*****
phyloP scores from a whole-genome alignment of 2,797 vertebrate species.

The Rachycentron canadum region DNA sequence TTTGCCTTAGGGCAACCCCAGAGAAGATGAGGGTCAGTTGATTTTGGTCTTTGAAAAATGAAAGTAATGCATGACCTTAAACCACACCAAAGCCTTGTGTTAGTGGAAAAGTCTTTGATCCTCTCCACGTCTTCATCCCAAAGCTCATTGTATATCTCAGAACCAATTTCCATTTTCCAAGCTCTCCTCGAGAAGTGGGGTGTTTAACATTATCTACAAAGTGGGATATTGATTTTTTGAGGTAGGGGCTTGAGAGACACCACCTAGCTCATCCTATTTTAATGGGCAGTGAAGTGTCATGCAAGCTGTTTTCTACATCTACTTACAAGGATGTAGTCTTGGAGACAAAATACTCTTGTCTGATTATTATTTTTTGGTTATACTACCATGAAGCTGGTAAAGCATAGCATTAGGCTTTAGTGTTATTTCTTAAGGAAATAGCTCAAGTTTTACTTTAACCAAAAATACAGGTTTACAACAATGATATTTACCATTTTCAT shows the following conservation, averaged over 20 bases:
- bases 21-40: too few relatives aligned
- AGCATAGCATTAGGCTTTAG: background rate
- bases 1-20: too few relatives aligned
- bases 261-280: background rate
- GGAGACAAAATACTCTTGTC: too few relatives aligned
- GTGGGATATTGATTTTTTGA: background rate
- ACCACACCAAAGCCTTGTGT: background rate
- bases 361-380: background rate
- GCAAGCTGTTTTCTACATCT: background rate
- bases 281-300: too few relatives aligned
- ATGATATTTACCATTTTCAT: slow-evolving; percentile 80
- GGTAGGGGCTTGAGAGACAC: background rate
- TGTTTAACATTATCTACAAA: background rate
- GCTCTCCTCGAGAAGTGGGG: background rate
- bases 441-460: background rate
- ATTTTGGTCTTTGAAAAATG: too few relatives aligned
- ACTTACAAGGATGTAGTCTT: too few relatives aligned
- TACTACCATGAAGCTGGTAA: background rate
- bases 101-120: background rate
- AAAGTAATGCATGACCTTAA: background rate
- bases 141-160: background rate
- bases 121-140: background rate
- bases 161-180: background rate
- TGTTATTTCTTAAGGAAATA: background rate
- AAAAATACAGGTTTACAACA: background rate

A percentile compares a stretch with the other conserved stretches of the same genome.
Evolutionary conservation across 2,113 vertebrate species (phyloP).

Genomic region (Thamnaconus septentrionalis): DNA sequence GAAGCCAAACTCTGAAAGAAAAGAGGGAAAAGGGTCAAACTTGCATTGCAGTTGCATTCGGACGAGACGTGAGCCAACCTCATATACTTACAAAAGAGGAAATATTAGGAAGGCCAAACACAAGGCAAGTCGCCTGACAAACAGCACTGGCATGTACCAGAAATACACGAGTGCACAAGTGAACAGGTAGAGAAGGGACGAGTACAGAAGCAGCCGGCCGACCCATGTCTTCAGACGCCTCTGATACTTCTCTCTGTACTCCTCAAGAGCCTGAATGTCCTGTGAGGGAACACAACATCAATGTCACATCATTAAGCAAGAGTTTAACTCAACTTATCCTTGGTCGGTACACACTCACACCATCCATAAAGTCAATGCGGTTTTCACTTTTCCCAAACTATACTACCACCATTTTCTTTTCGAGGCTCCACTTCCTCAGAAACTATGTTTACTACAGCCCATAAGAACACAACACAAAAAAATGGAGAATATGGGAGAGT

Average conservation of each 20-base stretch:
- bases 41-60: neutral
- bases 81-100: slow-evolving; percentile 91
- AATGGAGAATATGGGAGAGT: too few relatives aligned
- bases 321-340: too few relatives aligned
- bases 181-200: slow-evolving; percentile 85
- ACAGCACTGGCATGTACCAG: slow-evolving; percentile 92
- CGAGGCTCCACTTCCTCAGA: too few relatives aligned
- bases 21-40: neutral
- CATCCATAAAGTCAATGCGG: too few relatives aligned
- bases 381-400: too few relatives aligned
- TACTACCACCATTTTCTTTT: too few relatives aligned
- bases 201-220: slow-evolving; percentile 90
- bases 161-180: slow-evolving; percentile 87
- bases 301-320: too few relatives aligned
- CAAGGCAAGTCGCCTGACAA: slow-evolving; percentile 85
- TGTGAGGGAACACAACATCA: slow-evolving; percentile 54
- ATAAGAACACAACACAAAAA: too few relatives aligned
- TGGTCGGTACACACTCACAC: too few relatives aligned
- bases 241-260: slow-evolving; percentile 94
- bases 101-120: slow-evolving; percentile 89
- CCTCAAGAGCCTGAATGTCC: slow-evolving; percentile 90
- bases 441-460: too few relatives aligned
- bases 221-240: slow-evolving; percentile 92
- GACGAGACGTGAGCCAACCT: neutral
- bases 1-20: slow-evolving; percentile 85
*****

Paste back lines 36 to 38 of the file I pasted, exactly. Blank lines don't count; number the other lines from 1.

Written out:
- bases 181-200: slow-evolving; percentile 85
- ACAGCACTGGCATGTACCAG: slow-evolving; percentile 92
- CGAGGCTCCACTTCCTCAGA: too few relatives aligned